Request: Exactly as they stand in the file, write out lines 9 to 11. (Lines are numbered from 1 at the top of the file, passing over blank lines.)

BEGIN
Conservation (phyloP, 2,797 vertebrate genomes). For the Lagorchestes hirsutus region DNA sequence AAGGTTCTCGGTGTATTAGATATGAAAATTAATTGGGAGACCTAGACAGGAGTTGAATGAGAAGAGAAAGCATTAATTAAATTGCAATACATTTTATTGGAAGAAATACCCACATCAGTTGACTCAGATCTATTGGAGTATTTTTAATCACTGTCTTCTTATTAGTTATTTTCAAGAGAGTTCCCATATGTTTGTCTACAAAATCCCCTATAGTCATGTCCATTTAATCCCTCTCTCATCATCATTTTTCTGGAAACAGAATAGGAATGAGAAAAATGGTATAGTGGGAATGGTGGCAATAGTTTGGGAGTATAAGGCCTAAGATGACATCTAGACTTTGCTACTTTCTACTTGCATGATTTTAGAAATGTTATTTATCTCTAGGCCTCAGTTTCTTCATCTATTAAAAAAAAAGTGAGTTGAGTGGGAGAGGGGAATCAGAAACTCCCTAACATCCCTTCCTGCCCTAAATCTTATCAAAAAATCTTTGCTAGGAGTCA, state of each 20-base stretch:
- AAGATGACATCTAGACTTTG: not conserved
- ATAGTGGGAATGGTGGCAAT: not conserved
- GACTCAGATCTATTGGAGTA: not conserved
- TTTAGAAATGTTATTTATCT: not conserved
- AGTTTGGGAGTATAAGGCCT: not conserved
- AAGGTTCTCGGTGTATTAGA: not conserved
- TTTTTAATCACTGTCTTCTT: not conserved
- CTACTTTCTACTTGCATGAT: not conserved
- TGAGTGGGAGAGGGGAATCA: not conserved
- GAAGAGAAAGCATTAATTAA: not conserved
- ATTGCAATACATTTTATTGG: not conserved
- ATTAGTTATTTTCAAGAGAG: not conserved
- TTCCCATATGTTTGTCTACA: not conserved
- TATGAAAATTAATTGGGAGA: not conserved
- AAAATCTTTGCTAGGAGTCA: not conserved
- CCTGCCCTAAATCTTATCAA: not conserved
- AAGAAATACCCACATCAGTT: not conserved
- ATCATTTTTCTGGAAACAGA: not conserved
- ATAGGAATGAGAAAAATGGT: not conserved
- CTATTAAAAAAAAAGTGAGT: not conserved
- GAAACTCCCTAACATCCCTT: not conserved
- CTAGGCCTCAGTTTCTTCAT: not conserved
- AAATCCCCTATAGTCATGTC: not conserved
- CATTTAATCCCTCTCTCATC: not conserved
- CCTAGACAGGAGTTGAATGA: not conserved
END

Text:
- CTACTTTCTACTTGCATGAT: not conserved
- TGAGTGGGAGAGGGGAATCA: not conserved
- GAAGAGAAAGCATTAATTAA: not conserved